Interesting facts about avant-garde

The term “avant-garde” has a double meaning, denoting first, the historical movements that started in the late nineteenth century and ended in the 1920s and 1930s, and second, the ongoing practices of radical innovation in art, literature, and fashion in the later twentieth century (often inspired by the historical avant-garde and referred to as the neo-avant-garde).

Avant-garde is originally a French term, meaning in English vanguard or advance guard (the part of an army that goes forward ahead of the rest). It first appeared with reference to art in France in the first half of the nineteenth century, and is usually credited to the influential thinker Henri de Saint-Simon, one of the forerunners of socialism. He believed in the social power of the arts and saw artists, alongside scientists and industrialists, as the leaders of a new society. In 1825 he wrote: “We artists will serve you as an avant-garde, the power of the arts is most immediate: when we want to spread new ideas we inscribe
them on marble or canvas. What a magnificent destiny for the arts is that of exercising a positive power over society, a true priestly function and of marching in the van [i.e. vanguard] of all the intellectual faculties!”

Because of its radical nature and the fact that it challenges existing ideas, processes and forms – avant-garde artists and artworks often go hand-in-hand with controversy. Read the captions of the artworks below to find out about the shock-waves they caused.

Avant-garde art has, traditionally, never just been described as avant-garde, but has also been associated a particular movement: from Realism to Impressionism to Expressionism to Cubism and so on. Part of the avant-garde artist’s identity and purpose has traditionally involved defining a clear and programmatic set of aims for their work, generally also associated with a tight-knit group of associates or comrades, which would form the basis for their creativity. As such, the origins of avant-garde art are also the origins of the contemporary notion of the art ‘movement.’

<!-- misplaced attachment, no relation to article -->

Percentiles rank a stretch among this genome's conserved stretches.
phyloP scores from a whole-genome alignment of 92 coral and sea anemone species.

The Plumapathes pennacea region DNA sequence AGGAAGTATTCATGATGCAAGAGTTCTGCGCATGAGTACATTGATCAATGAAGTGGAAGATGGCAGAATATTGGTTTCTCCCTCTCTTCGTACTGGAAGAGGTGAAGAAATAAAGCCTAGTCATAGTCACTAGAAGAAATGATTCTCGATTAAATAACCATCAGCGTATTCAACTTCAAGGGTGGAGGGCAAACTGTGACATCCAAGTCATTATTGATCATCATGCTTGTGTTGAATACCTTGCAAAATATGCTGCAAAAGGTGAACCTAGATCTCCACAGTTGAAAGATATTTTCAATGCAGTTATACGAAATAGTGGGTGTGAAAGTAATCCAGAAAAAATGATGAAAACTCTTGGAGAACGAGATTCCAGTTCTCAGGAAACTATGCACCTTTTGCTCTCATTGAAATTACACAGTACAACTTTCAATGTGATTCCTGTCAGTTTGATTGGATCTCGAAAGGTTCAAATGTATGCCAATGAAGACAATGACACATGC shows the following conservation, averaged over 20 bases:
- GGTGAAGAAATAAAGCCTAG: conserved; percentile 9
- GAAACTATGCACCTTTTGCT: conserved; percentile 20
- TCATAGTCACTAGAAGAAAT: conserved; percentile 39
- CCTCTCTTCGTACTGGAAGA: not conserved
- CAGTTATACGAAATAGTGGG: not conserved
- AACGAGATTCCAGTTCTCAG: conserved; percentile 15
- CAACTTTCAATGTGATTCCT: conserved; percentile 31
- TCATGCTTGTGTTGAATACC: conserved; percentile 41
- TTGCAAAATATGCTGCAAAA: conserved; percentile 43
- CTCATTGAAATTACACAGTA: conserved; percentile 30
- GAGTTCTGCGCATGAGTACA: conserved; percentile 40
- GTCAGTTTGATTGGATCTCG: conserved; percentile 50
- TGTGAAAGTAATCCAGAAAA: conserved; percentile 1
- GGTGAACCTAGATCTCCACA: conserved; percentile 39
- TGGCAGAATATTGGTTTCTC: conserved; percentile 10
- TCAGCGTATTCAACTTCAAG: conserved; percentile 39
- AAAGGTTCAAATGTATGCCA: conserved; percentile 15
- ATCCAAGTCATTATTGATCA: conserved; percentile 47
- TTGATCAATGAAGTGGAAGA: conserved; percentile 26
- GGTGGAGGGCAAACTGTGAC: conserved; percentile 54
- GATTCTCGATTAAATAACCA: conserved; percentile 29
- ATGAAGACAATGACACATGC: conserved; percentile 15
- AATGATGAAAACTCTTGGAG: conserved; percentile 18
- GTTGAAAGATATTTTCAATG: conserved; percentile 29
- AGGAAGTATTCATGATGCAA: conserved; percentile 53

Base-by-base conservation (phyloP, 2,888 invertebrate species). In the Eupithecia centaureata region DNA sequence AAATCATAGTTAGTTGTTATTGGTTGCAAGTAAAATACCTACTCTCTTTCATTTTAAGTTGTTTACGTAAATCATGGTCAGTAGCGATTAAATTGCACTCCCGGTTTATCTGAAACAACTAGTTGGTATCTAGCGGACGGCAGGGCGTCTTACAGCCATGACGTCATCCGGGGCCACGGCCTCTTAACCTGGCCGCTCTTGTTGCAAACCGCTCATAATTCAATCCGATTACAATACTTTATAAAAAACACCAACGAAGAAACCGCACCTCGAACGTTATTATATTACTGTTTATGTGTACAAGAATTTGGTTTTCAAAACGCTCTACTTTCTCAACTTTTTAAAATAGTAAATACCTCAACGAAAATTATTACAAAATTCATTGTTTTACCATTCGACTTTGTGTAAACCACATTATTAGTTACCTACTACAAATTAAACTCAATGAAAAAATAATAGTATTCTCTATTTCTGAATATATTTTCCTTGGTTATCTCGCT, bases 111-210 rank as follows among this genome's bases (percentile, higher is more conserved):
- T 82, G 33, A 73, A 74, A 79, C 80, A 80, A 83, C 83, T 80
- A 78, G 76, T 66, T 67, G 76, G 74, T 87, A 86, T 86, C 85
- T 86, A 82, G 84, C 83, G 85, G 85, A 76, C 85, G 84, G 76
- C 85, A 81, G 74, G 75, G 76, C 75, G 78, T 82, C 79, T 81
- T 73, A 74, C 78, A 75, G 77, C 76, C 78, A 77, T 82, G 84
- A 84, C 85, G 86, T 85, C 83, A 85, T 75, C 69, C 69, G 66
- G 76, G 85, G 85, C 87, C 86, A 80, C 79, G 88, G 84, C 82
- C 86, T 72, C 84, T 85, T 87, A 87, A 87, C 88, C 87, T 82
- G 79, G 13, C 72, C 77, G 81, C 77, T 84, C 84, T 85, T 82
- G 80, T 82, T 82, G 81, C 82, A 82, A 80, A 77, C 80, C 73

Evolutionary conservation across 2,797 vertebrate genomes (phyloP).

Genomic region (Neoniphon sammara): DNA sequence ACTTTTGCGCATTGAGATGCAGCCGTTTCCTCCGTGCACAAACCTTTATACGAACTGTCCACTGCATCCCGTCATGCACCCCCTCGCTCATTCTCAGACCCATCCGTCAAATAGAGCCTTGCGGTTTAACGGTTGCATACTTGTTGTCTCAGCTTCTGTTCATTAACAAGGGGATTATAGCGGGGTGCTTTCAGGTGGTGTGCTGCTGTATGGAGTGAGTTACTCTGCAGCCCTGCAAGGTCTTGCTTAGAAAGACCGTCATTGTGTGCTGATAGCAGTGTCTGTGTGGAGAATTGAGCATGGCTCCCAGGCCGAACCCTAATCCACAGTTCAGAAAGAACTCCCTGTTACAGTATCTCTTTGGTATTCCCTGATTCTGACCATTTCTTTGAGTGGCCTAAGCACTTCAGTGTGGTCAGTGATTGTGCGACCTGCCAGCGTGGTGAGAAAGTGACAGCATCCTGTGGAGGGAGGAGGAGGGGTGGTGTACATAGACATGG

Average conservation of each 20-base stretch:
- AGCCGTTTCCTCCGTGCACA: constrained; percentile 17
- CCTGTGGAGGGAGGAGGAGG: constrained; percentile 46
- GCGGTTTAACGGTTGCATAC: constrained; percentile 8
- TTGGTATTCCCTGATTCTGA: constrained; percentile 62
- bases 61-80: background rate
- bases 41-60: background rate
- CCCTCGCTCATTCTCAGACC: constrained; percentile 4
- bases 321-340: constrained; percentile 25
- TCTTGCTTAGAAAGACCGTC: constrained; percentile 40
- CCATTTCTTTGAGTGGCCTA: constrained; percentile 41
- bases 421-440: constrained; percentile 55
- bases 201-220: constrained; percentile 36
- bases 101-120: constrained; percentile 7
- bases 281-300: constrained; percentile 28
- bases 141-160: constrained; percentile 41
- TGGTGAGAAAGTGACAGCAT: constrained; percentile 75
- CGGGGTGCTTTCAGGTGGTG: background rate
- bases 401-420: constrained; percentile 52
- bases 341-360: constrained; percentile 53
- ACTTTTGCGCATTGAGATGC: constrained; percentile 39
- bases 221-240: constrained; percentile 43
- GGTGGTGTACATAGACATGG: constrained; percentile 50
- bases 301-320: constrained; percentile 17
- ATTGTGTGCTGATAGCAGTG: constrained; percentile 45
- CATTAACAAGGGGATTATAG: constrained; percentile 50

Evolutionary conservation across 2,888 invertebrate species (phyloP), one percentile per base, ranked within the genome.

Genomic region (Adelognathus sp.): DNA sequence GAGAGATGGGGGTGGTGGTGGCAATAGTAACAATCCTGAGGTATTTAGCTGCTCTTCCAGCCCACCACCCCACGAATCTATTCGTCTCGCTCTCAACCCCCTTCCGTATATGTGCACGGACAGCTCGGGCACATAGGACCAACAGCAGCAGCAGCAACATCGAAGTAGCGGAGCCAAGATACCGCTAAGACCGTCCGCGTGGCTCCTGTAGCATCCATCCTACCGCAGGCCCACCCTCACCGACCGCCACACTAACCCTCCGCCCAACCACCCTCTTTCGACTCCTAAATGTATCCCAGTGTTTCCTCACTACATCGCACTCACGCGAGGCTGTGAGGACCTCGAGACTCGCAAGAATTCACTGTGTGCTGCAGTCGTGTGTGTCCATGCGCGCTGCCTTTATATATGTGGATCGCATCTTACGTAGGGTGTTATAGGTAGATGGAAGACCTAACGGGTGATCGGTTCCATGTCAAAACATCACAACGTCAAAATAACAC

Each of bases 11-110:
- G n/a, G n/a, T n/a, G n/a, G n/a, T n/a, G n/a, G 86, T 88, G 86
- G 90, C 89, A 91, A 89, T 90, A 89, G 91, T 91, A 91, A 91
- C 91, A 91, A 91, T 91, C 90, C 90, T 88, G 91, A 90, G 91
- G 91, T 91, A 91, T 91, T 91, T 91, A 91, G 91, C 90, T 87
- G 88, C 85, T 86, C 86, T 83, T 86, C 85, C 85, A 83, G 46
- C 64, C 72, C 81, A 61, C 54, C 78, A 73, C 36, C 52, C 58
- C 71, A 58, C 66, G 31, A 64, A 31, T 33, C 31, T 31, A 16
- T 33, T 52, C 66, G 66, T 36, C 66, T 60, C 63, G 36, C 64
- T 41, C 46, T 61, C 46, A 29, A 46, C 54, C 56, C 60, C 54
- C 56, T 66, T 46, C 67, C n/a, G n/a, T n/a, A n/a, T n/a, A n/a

While Impressionist art may not seem avant-garde by contemporary standards, the movement was revolutionary in its time. Rejected by the traditional Paris Salon, painters like Claude Monet, Edgar Degas, and Pierre-Auguste Renoir favored landscapes and scenes of daily life over the accepted historical and mythological subjects. They also broke with tradition by moving out of the studio and painting en plein air.

Avant-garde music is music that is considered to be at the forefront of innovation in its field, with the term “avant-garde” implying a critique of existing aesthetic conventions, rejection of the status quo in favor of unique or original elements, and the idea of deliberately challenging or alienating audiences. Avant-garde music may be distinguished from experimental musicby the way it adopts an extreme position within a certain tradition, whereas experimental music lies outside tradition.

Whereas the avant-garde has a significant history in 20th-century music, it is more pronounced in theatre and performance art, and often in conjunction with music and sound design innovations, as well as developments in visual media design. There are movements in theatre history that are characterized by their contributions to the avant-garde traditions in both the United States and Europe. Among these are Fluxus, Happenings, and Neo-Dada.

The avant-garde also promotes radical social reforms. This meaning was evoked by the Saint Simonian Olinde Rodrigues in his essay, “L’artiste, le savant et l’industriel” (“The artist, the scientist and the industrialist”, 1825). This essay contains the first use of “avant-garde” in its now customary sense; there, Rodrigues called on artists to “serve as [the people’s] avant-garde”, insisting that “the power of the arts is indeed the most immediate and fastest way” to social, political and economic reform.

* The vanguard also called the advance guard is the leading part of an advancing military formation. It has a number offunctions, including seeking out the enemy and securing ground in advance of the main force. The vanguard derives from the traditional division of a medieval army into three battles or wards – the Van, the Main (or Middle), and the Rear. The term originated from the medieval French avant-garde, i.e. “the advance guard”. The vanguard would lead the line of march and would deploy first on the field of battle, either in front of the other wards or to the right if they deployed in line.

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